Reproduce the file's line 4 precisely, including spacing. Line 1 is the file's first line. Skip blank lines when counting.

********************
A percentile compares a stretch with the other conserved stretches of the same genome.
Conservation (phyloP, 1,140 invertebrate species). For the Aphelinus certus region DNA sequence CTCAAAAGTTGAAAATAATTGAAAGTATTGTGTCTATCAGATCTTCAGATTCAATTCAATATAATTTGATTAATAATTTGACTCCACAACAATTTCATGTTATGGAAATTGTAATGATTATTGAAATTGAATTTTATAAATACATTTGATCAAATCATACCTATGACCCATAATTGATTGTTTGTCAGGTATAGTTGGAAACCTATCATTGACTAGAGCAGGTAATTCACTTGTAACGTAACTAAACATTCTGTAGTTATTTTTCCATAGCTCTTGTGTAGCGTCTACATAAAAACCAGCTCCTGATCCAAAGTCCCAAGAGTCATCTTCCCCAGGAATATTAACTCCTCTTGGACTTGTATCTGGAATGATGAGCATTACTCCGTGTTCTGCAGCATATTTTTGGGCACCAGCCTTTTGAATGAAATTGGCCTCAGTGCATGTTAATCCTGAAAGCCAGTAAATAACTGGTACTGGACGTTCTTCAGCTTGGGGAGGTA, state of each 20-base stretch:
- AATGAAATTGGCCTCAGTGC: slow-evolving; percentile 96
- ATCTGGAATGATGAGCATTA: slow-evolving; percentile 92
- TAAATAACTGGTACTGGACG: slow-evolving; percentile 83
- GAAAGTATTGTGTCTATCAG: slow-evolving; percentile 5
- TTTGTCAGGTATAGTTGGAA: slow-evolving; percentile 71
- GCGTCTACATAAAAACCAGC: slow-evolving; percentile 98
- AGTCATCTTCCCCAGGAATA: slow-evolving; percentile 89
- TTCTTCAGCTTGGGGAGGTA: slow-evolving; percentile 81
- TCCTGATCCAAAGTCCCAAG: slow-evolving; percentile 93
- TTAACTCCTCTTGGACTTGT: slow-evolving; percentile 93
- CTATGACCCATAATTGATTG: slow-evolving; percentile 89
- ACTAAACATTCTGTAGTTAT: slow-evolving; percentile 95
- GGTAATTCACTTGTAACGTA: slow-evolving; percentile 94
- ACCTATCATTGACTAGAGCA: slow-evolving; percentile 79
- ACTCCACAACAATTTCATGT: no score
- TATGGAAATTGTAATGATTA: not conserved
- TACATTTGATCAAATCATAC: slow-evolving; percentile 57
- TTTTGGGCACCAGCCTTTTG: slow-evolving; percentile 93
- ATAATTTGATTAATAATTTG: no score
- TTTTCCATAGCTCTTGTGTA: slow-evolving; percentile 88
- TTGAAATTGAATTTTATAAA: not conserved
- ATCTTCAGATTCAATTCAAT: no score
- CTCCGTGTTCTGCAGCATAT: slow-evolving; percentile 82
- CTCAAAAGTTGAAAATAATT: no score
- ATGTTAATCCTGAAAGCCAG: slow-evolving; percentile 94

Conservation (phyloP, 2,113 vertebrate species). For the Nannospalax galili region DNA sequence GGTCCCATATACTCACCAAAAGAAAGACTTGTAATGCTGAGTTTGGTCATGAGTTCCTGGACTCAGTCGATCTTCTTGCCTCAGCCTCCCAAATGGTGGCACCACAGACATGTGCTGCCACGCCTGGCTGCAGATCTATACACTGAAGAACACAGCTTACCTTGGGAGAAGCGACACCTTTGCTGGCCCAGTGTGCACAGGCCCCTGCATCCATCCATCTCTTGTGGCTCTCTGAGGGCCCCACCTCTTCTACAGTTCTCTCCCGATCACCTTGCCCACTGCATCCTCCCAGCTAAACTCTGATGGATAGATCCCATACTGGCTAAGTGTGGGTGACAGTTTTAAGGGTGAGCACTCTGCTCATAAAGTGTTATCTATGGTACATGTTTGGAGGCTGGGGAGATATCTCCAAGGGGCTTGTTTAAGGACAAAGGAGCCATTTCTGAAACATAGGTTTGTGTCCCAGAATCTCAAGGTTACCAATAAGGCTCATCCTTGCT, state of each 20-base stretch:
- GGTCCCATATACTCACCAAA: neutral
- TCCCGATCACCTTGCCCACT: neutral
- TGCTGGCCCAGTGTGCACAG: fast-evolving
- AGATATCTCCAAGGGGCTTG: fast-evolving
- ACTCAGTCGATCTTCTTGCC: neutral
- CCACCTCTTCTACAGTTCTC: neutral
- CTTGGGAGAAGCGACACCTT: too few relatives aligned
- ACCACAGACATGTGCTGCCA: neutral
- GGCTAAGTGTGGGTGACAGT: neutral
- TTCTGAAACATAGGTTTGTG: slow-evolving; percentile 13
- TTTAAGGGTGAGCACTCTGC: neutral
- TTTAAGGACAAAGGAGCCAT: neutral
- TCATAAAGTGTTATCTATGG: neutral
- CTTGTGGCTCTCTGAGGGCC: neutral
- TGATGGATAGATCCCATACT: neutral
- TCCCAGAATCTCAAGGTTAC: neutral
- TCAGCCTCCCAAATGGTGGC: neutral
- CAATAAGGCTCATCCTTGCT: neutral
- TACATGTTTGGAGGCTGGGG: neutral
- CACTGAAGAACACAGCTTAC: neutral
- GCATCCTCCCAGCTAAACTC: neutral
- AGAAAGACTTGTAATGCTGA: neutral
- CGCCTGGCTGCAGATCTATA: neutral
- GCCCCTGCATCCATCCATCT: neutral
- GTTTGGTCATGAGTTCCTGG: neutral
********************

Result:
- ATCTGGAATGATGAGCATTA: slow-evolving; percentile 92